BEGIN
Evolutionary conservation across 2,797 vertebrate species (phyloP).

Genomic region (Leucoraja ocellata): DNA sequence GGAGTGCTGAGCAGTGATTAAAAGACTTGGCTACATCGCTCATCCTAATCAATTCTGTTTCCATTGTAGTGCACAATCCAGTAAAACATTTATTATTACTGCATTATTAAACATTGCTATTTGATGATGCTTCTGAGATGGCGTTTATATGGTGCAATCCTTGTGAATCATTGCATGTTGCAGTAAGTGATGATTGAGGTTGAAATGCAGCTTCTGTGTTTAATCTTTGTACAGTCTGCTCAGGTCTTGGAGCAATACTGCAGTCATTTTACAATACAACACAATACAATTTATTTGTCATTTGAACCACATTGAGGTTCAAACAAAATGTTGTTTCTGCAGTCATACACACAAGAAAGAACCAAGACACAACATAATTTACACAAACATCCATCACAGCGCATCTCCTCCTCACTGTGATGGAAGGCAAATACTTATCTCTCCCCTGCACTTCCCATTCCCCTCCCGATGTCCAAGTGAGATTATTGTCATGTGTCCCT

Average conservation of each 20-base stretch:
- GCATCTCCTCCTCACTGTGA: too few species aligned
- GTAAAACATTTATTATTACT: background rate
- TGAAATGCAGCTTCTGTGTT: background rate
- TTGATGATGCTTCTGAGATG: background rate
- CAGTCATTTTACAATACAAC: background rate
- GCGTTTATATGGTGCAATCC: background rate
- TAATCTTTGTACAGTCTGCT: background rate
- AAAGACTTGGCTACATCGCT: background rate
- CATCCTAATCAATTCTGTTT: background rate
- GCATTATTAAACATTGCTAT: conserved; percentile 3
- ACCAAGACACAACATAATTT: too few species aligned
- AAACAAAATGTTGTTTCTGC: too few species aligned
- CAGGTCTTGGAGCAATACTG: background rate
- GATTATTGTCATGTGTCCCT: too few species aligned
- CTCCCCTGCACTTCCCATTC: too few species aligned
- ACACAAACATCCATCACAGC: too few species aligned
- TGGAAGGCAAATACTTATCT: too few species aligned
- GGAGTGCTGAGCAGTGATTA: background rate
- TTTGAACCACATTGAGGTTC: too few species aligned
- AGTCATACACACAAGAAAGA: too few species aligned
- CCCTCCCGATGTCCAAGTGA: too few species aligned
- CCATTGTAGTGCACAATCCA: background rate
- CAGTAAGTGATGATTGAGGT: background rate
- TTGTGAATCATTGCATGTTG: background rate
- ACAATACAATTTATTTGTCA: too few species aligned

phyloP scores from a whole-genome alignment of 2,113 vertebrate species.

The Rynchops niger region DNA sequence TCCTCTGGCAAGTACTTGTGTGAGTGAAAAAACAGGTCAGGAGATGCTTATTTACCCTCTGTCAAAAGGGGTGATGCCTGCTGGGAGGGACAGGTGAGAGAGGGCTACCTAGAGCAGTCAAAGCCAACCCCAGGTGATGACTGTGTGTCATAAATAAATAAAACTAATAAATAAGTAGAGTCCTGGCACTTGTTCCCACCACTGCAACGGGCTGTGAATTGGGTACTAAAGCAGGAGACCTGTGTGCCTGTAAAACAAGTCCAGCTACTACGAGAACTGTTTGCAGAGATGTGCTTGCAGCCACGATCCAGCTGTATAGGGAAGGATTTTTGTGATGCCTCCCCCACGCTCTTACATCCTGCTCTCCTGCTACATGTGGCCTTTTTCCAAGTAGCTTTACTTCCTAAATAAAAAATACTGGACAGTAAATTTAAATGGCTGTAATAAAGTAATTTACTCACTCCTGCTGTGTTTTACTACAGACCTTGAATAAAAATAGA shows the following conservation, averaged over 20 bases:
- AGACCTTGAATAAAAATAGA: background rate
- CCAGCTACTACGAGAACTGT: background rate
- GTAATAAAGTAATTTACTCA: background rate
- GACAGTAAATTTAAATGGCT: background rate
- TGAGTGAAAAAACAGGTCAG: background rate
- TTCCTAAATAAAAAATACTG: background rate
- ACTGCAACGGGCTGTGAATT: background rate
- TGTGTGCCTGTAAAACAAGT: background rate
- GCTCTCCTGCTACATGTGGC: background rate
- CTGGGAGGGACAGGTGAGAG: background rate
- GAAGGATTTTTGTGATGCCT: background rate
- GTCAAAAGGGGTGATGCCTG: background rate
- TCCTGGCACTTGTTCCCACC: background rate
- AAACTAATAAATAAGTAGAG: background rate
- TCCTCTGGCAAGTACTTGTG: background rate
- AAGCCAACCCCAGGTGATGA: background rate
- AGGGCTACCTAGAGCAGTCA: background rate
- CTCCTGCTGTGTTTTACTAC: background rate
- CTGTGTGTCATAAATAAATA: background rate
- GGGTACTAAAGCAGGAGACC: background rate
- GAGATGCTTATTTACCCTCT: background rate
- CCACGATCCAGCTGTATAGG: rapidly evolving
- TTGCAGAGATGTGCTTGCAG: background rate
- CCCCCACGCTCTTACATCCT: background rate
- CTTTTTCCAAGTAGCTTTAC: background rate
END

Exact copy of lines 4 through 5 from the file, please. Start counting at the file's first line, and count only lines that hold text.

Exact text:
- GCATCTCCTCCTCACTGTGA: too few species aligned
- GTAAAACATTTATTATTACT: background rate